What you need to know when buying a property
There is a new evolutionary platform known as PEXA for property buyers across NSW. Exchange (‘signing the Contract’) and Settlement can now be handled online. A party can now sign a Contract for the Sale of Land on an electronic device such as an iPad or smartphone from anywhere at any time – and thus protecting your property purchase.
The new era of electronic conveyancing introduces new security measures for purchasers to ensure their legal interest in the land is protected up until the transfer is registered with the Land & Property Information Office (“LPI”). The new platform has been welcomed by some practitioners and conveyancers but there is still resistance to embark on the change by many. It will be compulsory from 2019.
In the meantime, buyers need to be aware of exchanging a contract and the risk to their ‘equitable’ interest before settlement and registration of the property to their name. Without a caveat on the title of the property after Exchange, which your solicitor/conveyancer can arrange for a small additional fee, it is possible for a creditor of the vendor to put a writ on the title of the property and potentially be able to sell YOUR property to pay the debt.
What can happen?
In 2007, the High Court decision of Black v Garnock brought a shock wave to purchasers and property solicitors around the country. The sale of a rural property ran smoothly and settlement took place like any other purchase. A final search of the title was done before settlement and showed no additional interests.
Settlement took place and the purchaser paid $1M however before the transfer was registered at the Land & Property Information a writ was placed on the title, as the vendor was in financial strife.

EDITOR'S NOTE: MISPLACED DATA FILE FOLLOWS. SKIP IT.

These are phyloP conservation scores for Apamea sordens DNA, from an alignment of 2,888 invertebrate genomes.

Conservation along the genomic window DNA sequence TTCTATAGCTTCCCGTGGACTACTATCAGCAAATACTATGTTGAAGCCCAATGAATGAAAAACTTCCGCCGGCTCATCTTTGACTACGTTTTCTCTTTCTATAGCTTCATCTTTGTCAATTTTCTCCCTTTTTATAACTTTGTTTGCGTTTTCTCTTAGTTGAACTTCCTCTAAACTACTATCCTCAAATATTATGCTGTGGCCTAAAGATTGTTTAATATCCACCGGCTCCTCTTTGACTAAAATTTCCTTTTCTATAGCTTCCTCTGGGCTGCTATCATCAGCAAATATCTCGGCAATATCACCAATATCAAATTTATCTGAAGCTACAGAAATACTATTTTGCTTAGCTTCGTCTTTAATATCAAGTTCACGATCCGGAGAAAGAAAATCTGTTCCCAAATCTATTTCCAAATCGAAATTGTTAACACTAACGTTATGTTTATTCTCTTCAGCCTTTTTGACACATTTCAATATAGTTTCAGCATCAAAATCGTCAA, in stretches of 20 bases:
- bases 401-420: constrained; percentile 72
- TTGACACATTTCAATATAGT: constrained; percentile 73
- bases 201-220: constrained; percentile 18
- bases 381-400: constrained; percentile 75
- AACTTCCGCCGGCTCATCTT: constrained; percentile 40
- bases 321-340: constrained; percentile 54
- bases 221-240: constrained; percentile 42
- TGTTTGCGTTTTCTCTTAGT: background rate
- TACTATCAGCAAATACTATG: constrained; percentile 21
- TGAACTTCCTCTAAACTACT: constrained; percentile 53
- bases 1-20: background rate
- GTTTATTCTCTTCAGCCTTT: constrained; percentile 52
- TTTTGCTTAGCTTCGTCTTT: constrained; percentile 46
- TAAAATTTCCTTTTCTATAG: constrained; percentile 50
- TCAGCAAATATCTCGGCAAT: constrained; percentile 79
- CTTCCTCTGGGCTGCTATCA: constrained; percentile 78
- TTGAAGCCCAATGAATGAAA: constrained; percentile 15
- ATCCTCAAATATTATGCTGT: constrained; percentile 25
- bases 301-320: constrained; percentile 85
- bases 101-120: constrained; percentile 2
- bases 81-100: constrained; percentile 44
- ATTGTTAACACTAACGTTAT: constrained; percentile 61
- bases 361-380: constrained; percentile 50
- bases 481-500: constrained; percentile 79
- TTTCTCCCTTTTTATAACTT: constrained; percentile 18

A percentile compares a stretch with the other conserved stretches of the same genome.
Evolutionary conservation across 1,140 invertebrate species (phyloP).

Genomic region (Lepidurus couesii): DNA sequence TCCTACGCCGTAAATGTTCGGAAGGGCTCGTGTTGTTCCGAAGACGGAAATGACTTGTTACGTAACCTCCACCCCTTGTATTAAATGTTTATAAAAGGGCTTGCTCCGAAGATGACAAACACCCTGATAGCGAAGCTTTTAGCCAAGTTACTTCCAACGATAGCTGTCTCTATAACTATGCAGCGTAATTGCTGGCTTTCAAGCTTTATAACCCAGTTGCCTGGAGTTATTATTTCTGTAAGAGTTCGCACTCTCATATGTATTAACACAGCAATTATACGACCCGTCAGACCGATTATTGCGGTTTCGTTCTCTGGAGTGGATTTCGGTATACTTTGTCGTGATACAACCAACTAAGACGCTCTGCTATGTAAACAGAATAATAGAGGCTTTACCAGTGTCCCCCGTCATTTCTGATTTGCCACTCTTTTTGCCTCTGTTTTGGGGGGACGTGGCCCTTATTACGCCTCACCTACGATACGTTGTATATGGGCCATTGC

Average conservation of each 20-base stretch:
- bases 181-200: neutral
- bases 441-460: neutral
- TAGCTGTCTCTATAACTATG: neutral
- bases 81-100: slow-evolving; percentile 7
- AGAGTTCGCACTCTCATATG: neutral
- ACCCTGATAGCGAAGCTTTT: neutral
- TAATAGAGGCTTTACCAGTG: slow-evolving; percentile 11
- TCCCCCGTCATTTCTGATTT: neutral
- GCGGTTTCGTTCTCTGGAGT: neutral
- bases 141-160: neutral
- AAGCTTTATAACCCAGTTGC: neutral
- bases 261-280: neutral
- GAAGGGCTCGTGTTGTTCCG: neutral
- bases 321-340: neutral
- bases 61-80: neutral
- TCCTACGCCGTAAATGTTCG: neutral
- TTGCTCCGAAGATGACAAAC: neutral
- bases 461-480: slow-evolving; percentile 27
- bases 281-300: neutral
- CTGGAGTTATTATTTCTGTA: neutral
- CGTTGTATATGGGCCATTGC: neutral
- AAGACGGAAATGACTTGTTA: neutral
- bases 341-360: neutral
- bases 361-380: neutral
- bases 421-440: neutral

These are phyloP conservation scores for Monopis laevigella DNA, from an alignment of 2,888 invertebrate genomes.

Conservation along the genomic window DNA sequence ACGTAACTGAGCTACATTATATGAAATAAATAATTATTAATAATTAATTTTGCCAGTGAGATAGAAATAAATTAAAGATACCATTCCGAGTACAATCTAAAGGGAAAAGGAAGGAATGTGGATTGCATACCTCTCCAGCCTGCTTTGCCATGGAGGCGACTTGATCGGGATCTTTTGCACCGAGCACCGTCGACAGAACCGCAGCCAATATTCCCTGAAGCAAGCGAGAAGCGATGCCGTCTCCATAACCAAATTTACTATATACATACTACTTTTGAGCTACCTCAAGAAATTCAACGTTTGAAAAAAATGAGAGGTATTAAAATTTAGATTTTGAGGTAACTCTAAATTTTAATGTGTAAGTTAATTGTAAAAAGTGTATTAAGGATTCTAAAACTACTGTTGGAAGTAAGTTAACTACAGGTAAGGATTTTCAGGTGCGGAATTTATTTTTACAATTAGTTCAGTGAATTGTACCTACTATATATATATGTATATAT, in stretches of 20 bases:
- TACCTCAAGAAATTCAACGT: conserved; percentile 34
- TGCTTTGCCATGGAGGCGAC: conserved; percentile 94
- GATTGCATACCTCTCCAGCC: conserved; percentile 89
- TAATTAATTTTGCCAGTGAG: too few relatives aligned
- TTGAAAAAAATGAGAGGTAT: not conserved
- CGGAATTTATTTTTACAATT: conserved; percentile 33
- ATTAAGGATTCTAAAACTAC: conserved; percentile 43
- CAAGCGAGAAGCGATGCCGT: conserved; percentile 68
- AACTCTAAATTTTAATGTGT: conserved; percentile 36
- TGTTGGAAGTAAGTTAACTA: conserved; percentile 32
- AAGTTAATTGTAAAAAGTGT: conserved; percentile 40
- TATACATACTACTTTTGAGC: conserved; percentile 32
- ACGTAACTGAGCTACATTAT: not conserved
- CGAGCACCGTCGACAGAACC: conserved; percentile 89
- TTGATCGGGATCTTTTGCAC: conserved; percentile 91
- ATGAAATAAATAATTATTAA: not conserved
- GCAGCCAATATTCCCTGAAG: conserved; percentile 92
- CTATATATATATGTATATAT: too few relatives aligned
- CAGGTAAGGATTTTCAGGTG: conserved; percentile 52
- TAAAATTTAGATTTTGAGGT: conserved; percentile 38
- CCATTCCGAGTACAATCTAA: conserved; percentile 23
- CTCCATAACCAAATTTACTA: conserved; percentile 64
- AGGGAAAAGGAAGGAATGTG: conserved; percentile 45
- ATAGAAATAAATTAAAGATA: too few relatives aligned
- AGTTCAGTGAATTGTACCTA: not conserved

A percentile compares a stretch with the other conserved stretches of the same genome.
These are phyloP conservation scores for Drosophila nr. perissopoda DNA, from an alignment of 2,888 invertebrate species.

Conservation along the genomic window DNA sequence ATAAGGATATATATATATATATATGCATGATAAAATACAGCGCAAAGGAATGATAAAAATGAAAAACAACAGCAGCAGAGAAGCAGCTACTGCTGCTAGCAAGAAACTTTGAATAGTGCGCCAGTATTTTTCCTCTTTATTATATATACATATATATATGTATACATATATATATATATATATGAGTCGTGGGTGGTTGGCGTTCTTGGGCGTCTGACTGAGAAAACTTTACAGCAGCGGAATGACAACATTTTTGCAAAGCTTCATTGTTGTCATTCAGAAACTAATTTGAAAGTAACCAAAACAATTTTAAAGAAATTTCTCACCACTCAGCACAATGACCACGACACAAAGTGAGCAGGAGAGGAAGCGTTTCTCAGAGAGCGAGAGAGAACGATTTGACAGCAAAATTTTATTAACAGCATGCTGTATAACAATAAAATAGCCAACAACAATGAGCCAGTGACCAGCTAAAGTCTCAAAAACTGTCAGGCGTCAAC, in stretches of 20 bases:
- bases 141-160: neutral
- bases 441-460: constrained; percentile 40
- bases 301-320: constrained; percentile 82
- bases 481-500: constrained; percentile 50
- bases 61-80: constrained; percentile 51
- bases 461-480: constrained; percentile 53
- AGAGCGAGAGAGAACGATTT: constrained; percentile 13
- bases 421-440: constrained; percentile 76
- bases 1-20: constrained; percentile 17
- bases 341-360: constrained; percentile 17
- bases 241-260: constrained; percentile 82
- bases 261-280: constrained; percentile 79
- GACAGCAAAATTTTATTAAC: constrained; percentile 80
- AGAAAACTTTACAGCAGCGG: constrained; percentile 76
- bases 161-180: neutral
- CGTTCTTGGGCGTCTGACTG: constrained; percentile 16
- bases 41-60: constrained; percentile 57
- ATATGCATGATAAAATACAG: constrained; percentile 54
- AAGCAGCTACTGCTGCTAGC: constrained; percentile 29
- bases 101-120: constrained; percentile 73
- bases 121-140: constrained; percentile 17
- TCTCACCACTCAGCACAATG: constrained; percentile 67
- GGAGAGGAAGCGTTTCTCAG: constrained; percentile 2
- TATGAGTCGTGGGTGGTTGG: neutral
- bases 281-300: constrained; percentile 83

A writ allows the court’s sheriff to seize and sell specific land in order to pay off debt. The writ registered on the title meant that the transfer to the purchaser could not be registered even though the purchaser had paid the purchase price to the vendor. Registration of the transfer is crucial to prove that the purchaser owns the land.
The purchasers were left paying $1M for no interest in the land. Chief Justice Gleeson noted, “at the expense of the purchasers, the creditors will have obtained blood from a stone”.
How can you protect your property purchase?
1. Place a ‘caveat’ on the title. A ‘caveat’ comes from the Latin meaning ‘warning’. It publically announces through the register that a purchaser has an interest in the property. In the instance that any dealing such as a writ is placed on the title, the purchaser would be contacted by the Registrar-General.
2. For the electronic system, the introduction of the ‘priority notice’ through PEXA gives priority to the registration of the transfer before any other dealings that are placed on the title. Ask your solicitor to place a priority notice on the title. This will ensure the registration of your transfer is given priority.
3. ‘Title Insurance’ – this will protect you against any loss incurred through the conveyancing process right up until the point of registration. A small premium that may cover the loss of your deposit, settlement funds and legal costs along the way.
Take away points
- Ask your solicitor/conveyancer about placing a caveat on the title after Exchange and about Title Insurance
- And if your purchase is an electronic one, ask your solicitor/conveyancer have they lodged a priority notice – as it’s not always automatically done
We thank Contance Campbell from JMA Legal – Business Lawyers for this information on how to protect your property purchase.
If you have any other questions about your property purchase or finance please contact us anytime